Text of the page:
chromatogram


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chromatogram

[krō′mad·ə‚gram]
(analytical chemistry)
The pattern formed by zones of separated pigments and of colorless substance in chromatographic procedures.
References in periodicals archive ?
In most targeted quantitative analysis, the inspection of the full-scan mass chromatograms was usually performed manually to identify the components of TCM in total ion chromatography (TIC) obtained from LC-MS.
On m/z 217 mass chromatograms pregnanes were recorded in all the oil shale samples.
According to the results of the FPLC chromatogram (Figure 1), elution volume between fractions under the bound protein peak were collected and run on SDS-PAGE gel to visualize the separation of proteins in each fraction.
Peaks of bisnorhopanes in the Santa Barbara oil chromatogram (above, center) are telltale molecular fossils indicating that the oil formed in sediments where there was little or no oxygen.
An HPLC chromatogram training library is available from BioRad, and can be requested by contacting the authors.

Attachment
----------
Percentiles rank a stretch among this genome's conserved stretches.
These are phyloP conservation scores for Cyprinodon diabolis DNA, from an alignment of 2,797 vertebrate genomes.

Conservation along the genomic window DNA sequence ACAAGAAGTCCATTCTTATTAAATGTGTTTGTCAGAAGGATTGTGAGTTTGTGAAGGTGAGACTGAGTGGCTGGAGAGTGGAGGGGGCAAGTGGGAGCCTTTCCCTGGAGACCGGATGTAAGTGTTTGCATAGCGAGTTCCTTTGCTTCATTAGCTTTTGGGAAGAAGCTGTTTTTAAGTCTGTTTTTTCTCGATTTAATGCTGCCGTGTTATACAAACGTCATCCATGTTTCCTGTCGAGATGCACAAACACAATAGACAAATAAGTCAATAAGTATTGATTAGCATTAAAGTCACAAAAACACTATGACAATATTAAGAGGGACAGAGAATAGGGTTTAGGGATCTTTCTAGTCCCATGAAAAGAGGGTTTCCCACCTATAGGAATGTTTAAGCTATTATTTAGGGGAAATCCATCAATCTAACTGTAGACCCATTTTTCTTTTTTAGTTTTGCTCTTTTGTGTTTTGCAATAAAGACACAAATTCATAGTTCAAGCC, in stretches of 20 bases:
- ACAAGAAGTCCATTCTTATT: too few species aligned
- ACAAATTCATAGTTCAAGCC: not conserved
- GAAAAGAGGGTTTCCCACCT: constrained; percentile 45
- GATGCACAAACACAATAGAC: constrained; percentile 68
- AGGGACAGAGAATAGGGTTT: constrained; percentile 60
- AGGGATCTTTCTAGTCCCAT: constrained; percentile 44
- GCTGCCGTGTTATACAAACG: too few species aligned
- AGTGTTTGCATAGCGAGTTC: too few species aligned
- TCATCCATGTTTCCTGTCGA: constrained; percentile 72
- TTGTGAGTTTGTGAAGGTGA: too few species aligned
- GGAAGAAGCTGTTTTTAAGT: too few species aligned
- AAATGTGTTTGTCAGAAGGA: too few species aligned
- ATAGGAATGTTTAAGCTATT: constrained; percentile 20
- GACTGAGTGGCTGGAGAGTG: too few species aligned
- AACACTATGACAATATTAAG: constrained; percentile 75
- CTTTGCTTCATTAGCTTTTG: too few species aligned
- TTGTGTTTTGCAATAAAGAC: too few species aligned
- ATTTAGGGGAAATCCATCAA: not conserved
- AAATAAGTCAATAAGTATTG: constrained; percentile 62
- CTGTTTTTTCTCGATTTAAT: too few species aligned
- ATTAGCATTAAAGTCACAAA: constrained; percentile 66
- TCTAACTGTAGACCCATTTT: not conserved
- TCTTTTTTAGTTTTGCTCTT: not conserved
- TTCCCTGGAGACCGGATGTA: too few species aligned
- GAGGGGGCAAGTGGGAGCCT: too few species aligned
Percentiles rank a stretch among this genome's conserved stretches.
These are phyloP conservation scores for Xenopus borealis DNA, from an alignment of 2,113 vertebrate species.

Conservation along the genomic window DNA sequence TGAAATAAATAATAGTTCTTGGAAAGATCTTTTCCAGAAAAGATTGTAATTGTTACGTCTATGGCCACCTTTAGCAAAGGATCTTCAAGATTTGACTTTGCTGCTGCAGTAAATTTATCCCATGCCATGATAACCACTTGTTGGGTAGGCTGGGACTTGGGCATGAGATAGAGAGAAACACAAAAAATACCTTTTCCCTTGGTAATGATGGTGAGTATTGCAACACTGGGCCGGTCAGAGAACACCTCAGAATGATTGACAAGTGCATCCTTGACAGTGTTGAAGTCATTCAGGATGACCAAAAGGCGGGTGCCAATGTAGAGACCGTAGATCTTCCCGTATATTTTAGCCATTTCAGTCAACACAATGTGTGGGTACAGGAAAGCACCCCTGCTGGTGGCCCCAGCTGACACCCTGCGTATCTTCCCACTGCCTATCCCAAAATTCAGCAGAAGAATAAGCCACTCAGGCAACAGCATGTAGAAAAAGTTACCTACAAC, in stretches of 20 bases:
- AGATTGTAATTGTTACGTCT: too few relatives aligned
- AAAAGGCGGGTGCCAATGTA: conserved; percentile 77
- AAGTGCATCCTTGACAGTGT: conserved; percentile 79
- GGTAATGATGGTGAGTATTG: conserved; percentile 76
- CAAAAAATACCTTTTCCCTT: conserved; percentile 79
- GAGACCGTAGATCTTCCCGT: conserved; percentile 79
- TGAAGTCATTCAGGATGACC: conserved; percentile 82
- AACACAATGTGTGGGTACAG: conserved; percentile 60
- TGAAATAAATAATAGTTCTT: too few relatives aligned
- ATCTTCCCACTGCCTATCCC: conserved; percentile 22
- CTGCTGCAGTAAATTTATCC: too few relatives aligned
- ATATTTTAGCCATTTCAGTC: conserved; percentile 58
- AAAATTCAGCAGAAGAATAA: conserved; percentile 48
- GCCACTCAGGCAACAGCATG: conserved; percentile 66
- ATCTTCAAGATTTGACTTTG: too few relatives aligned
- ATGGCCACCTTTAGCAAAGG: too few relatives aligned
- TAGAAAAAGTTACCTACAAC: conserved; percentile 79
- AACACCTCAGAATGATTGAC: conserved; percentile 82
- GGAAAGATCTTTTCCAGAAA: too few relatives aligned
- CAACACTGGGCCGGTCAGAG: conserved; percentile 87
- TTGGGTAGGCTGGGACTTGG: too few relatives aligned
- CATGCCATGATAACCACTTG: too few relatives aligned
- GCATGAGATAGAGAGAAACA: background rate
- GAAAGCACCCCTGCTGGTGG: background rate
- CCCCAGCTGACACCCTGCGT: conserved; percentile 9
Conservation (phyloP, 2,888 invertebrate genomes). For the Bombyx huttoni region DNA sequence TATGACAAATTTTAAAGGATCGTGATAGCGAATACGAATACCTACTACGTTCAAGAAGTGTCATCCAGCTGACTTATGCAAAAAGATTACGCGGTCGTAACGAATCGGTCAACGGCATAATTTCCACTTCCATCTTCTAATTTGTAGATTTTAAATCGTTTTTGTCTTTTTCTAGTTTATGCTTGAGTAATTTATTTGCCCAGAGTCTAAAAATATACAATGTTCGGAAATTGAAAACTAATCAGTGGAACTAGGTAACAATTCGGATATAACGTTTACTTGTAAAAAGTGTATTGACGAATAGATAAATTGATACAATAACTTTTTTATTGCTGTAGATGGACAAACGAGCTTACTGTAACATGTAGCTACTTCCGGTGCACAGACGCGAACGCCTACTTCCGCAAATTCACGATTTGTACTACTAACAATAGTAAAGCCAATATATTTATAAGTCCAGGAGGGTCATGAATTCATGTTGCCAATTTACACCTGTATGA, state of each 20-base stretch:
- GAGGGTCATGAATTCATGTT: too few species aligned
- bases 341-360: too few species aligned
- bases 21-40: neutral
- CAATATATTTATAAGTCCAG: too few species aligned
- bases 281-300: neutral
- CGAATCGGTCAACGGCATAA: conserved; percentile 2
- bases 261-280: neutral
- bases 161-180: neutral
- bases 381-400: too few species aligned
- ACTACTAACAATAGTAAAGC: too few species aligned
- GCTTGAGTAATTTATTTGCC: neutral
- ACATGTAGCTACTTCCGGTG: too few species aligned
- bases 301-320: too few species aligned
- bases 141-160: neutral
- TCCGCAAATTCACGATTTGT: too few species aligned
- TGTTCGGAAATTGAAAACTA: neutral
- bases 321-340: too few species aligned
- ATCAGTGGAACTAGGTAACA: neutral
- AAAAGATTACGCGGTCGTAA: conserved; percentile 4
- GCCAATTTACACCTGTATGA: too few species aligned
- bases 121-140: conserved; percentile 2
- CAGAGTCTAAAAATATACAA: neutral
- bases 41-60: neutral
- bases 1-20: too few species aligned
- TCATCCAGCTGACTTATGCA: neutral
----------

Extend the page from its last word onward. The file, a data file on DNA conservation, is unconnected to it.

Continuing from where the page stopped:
Impurity peak labeled #1 was detected only in the UV chromatogram, while impurity peak #5 was detected in only the MS chromatogram.
The adsorbent humic matter fraction separated from Kogalym groundwater by XAD-16 was homogeneous, with only one peak on the chromatogram with maximum Rt = 10.
At the heart of the process technology is the Simulated Moving Bed Chromatogram system.
It was then split up and injected with four different dyes to produce a coloured computer printout known as a chromatogram.
The 100 [micro]m polydimethylsiloxane provided the highest analytical sensitivity for the trifluoroacetyl derivative of 9-hydroxyphenanthrene, while the 70 [micro]m Carbowax[TM]/divinylbenzene provided the next best analytical sensitivity and a simpler chromatogram with less derivatization byproducts.
This limitation is shown in Figure 1, which is the chromatogram of Tween 80 and Tergitol 15-S-7.